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So I did something out of character.
I bought a concert ticket for a show in Colorado.
Shakey Graves, one of my favorite artists, is playing at Red Rocks and I had a moment of ‘I have to.’ I don’t totally know how I’m going to get there. I don’t know where I will stay. But in four months time I will sit in one of the most stunning music venues in all creation and experience something new.
I needed this.
Dealing with chronic pain has landed me in a challenging head space. My normal routine was completely disrupted by this back injury. For weeks I couldn’t drive. For weeks I laid on my floor and rolled dirt and hair out of the carpet while watching everything on Netflix. I cried instead of slept. Friends came to visit me. I couldn’t work. I couldn’t play.
Now I can walk (with a limp) and drive (with the seat at a strange angle), but the pain is a persistent poltergeist, mucking up my waking life. I’m not as kind these days. Don’t have as much patience. Pain has damaged my filter for social niceties. I can barely get through a five-hour shift at work, which sends me into tailspin of worry about my future and finances. I groan like a seventy year old when I sit down (spoiler alert: growing old is going to suuuuuck).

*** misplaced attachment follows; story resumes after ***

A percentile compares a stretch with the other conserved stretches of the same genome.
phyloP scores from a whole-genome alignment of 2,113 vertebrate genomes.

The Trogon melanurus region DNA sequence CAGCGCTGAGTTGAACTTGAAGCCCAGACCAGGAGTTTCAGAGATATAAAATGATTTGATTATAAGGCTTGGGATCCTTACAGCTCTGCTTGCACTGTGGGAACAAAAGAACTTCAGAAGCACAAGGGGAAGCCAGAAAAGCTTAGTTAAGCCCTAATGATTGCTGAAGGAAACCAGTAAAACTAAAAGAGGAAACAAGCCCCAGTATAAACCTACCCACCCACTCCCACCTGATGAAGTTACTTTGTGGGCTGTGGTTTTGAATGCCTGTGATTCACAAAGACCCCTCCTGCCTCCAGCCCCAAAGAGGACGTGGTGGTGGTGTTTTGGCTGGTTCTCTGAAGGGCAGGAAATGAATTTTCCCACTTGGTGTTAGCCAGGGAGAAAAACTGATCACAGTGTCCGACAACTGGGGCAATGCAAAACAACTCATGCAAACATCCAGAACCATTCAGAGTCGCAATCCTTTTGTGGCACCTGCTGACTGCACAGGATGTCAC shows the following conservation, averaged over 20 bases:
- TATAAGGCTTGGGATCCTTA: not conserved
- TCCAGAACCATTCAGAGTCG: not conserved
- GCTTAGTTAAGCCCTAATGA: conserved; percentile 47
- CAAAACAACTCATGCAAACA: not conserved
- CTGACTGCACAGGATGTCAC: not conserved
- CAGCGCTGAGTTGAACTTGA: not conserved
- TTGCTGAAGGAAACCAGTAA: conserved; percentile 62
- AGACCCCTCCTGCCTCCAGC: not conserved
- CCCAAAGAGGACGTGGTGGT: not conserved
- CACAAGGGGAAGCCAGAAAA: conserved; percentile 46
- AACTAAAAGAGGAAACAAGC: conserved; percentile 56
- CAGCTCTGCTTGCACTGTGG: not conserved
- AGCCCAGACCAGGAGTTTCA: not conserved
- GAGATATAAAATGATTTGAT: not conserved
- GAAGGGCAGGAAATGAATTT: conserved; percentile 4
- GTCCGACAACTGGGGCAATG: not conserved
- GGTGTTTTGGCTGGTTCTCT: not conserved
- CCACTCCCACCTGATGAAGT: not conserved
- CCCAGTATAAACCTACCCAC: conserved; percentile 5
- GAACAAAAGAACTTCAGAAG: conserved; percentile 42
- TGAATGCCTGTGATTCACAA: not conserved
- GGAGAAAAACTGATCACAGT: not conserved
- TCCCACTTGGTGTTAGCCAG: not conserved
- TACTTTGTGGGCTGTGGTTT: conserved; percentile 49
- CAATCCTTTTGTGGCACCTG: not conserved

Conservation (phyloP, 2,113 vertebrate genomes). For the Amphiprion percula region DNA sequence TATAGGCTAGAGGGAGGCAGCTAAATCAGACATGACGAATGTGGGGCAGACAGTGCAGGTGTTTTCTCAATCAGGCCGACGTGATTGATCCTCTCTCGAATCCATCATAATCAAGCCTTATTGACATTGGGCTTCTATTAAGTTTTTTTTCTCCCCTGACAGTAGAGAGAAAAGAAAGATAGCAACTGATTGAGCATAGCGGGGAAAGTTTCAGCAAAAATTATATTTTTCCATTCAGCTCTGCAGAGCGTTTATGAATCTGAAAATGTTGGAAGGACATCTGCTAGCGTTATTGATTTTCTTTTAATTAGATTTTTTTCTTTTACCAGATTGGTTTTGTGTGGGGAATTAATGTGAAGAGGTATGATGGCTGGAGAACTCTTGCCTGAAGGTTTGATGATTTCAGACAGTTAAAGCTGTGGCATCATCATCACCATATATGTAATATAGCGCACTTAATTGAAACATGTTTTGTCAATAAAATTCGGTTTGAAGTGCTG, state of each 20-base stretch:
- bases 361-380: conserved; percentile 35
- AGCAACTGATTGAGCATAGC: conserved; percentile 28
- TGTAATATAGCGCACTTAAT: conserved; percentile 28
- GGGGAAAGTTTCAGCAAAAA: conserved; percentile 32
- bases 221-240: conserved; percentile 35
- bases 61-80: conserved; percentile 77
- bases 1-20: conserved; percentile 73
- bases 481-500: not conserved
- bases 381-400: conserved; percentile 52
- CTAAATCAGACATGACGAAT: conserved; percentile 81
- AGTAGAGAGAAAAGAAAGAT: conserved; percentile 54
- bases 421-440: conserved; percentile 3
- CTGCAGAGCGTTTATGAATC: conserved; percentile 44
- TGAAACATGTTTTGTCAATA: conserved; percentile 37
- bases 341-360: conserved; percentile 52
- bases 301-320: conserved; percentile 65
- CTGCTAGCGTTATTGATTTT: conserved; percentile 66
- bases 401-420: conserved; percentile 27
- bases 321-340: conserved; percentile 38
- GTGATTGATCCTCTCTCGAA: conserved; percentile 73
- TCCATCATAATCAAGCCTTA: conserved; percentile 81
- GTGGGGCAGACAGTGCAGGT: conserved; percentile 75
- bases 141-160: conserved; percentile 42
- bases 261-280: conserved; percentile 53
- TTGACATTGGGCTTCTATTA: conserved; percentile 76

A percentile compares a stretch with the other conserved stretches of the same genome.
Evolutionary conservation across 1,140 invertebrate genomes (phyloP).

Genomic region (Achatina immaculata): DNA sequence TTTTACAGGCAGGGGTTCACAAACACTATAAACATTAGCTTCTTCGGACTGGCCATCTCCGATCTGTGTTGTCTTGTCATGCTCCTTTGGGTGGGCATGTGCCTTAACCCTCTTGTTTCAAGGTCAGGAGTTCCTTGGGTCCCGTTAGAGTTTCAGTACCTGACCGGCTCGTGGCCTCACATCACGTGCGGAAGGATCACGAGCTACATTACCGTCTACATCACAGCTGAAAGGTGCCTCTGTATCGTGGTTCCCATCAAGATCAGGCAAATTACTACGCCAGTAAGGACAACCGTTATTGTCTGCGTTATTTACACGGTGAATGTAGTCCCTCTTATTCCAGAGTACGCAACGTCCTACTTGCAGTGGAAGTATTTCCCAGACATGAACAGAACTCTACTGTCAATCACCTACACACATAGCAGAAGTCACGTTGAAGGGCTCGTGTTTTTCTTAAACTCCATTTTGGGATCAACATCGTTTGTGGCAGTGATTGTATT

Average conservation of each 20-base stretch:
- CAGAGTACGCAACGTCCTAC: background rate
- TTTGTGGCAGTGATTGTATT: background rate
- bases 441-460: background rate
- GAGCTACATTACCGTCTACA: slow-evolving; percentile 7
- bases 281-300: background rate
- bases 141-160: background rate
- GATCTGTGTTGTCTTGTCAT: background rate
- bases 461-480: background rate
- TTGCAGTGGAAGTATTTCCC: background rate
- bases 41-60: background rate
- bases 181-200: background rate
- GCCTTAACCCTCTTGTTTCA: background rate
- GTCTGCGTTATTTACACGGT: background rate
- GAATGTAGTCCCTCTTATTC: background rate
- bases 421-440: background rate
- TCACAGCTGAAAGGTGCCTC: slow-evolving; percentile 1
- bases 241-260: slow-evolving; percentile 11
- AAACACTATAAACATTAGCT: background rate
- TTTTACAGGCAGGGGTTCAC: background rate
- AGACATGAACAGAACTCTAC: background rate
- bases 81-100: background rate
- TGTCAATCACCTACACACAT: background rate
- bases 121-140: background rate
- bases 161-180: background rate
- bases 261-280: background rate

I am improving, but the healing is slow and my patience nearly out. I know things could be much worse. I try to be thankful for the progress I’ve made. But the silent, sneaky killer of chronic pain is the emotional toll. I’ve run the entire gamut of emotional response: denial, anger, hope, patience, depression, frustration, thankfulness. I’ve run it a few times now. I’m currently in that depressed/frustrated funk, served with generous helpings of self-pity and fear. Mmmmm.
So I bought a concert ticket.
I needed a goal, an adventure to look forward to, a glimmer on the horizon to chase – because I felt myself in danger of shutting down. Of not trying anymore.
I caught myself avoiding situations that might put me in pain, that require extra effort. On occasion I isolated myself, thinking loneliness easier than being in company while in this impaired state. It’s one thing to listen to your body, to stop when there is pain. That’s smart. It’s another to live in fear of pain, and to allow that fear to dictate what you do. To live a victim.
Even though it seems impossible now, I know it’s not. I’m going to Colorado in August.